Appleton's Cyclopedia of American Biography, edited by James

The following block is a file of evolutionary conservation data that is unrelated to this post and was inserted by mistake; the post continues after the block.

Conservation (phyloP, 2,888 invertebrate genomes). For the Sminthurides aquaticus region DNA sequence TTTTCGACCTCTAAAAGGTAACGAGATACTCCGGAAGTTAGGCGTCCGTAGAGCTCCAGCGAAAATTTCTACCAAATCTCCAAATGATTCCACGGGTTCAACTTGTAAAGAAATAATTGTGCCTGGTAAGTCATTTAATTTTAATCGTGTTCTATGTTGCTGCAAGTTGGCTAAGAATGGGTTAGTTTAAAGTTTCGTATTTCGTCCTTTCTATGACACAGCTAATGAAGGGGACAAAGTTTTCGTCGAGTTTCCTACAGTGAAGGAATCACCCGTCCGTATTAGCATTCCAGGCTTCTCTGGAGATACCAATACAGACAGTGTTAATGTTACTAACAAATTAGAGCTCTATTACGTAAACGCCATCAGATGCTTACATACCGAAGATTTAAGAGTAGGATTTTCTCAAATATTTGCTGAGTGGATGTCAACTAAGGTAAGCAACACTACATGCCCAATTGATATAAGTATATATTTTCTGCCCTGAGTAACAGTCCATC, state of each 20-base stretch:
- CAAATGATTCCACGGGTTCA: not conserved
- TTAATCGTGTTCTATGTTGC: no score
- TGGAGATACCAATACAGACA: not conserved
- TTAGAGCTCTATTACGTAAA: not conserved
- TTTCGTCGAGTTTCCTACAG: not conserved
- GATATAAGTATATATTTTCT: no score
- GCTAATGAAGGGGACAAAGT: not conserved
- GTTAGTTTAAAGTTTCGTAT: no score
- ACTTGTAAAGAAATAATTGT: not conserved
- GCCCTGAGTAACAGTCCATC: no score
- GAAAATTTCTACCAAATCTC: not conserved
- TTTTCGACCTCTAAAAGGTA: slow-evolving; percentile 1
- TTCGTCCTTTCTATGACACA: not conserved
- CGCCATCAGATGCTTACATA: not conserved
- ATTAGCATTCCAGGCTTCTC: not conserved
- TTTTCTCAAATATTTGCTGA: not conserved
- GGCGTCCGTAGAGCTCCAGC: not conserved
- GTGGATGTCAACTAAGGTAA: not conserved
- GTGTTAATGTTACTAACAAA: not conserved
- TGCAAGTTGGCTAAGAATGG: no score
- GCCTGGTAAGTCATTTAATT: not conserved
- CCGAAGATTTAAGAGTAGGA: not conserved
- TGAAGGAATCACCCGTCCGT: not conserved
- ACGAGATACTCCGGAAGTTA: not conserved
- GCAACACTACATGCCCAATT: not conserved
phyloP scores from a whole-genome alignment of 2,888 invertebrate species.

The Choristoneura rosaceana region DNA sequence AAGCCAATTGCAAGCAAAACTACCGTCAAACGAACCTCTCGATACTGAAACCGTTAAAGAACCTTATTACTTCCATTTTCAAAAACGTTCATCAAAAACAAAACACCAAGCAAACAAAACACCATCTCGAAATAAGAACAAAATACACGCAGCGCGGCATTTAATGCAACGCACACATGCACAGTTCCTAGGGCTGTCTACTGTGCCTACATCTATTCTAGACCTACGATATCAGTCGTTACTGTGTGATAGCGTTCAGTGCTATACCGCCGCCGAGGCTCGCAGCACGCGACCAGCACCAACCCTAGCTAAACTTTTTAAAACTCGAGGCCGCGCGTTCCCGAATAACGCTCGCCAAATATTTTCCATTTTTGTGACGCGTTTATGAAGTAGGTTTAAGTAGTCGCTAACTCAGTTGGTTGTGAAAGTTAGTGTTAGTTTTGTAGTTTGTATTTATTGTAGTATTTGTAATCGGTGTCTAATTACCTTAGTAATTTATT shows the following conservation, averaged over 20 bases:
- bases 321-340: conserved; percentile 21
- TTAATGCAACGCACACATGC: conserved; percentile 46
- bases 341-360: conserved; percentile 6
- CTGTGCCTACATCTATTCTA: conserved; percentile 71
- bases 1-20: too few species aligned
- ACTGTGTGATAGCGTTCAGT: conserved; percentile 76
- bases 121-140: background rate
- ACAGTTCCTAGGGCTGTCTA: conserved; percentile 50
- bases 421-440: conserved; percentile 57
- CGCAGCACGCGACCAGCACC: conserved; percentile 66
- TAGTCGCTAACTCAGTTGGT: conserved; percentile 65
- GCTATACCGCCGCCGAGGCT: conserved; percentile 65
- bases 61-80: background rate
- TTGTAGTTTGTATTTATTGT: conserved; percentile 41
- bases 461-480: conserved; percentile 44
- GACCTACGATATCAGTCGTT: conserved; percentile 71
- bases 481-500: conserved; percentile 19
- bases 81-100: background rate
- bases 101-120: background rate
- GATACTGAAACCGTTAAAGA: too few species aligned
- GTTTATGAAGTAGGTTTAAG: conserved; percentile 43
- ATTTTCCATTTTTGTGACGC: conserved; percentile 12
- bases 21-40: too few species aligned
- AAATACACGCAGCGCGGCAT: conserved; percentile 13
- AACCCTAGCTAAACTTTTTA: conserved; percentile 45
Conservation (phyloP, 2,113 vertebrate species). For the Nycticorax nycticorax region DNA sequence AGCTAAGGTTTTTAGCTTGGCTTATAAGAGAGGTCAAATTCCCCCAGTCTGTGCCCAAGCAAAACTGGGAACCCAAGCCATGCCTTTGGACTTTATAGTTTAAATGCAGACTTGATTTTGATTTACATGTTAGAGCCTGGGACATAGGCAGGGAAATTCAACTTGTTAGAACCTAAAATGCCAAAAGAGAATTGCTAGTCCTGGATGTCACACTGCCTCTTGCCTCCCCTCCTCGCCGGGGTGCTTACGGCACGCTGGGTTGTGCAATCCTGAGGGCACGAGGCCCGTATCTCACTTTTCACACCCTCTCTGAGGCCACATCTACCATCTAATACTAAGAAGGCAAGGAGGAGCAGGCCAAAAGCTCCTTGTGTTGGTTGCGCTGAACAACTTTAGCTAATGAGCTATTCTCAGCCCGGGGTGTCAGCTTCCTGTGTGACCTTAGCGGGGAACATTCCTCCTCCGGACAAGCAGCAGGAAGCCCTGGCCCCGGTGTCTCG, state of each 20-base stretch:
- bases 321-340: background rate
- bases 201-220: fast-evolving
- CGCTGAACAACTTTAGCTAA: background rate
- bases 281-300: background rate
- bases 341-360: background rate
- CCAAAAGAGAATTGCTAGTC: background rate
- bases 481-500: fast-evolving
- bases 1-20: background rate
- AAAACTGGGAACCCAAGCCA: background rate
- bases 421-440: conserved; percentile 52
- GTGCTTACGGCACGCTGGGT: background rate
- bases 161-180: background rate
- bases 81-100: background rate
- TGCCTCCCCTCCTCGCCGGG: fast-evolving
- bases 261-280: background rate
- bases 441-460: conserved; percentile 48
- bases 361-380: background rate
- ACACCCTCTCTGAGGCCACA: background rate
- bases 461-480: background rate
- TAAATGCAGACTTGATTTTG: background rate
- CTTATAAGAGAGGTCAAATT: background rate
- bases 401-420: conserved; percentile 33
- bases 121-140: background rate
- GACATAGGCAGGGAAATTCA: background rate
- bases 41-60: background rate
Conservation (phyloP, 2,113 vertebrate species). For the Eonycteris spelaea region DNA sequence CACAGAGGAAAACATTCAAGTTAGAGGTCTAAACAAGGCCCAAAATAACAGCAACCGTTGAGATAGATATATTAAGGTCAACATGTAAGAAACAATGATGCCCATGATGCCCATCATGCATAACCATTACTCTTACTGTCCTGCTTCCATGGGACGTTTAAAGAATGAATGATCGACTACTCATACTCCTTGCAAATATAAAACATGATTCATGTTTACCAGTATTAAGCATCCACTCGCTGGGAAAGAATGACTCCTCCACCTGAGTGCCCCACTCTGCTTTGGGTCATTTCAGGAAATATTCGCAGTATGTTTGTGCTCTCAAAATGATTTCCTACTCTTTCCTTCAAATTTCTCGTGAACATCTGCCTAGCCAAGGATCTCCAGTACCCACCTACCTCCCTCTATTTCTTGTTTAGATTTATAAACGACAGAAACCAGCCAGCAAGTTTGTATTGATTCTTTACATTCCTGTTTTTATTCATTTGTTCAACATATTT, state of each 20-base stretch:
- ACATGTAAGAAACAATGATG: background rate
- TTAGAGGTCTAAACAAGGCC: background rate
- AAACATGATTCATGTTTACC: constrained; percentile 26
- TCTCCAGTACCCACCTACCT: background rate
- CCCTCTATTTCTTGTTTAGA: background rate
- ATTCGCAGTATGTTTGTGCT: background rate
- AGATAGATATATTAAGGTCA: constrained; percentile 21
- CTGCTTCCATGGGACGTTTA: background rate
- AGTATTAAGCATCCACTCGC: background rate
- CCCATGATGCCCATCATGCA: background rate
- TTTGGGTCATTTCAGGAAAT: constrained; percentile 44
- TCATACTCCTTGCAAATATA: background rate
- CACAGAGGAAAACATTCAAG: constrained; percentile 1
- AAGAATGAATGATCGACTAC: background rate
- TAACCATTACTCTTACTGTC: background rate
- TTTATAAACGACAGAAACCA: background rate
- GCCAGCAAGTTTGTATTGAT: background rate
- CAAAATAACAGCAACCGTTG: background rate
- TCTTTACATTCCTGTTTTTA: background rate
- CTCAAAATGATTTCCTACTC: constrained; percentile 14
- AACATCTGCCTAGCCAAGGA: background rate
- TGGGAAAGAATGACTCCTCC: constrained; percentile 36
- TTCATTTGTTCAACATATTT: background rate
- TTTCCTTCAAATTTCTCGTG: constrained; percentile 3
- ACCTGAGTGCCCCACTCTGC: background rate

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BAILEY, Jacob Whitman, naturalist, born in Ward (now Auburn), Massachusetts, 29 April 1811; died in West Point, New York, 26 February 1857. He received a common-school education at Providence, Rhode Island, and then studied at West Point, where he was graduated in 1832. lie was appointed lieutenant in the artillery, and during the following six years served at various military stations in South Carolina and Virginia. From 1834 until his death he was successively assistant, acting, and full professor of chemistry, mineralogy, and geology, at the military academy. His scientific reputation was achieved principally by his researches in microscopy, and he may be regarded as the pioneer in this means of investigation in the United States. The indicator bearing his name, and other improvements in the construction of the microscope, were devised by him. He made numerous collections; that of microscopic objects containing over 3,000 slides, and his collection of algae about 4,500 specimens. These, together with his books and papers, were bequeathed to the Boston society of natural history. In 1856 he was elected president of the American association of the advancement of science, and he was a member of many other scientific bodies both in this country and Europe. He was the author of more than fifty papers, which appeared in the "American Journal of Science and Arts," "Transactions of the Association of Geologists and Naturalists," "The Smithsonian Contributions to Knowledge," and "Journal of Microscopic Science," and also of a volume of "Microscopic Sketches," which con-rained about 3,000 original figures, and a paper on infusorial fossils in California in the reports of the Pacific railway survey. See the sketch of his life and scientific labors given in the "American Journal of Science and Arts" (2d series, vol. xxv.)*His son, Loring" Woart, chemist and geologist, born in West Point, New York, 28 September 1839, studied at Brown University and then at Harvard, where he was graduated in 1859. In 1861 he was appointed professor of chemistry and natural history in the University of New Brunswick, at Fredericton. For many years he has been connected with the geological survey of Canada, to whose reports he has regularly contributed accounts of his work. Tie has written scientific papers for the "Canadian Naturalist" and "Canadian Record," and has published "Mines and Minerals of New Brunswick" (1864) and the "Geology of Southern New Brunswick" (1865).*Another son, William Whitman, botanist, born in West Point, New York, 22 February 1843, was graduated at Brown in 1864, after which he devoted special attention to botany at Harvard under the direction of Professor Asa Gray and Professor G. L. Goodale. In 1867 he served as botanist to the United States geological survey of the 40th parallel, and from 1869 to 1871 was assistant librarian of the Providence athenaeum. In 1877 he became instructor of botany at Brown, and in 1881 professor. He is a contributor of prose and verse to periodicals, and has published a "Botanical Collector's Hand-Book" (Boston, 1881).
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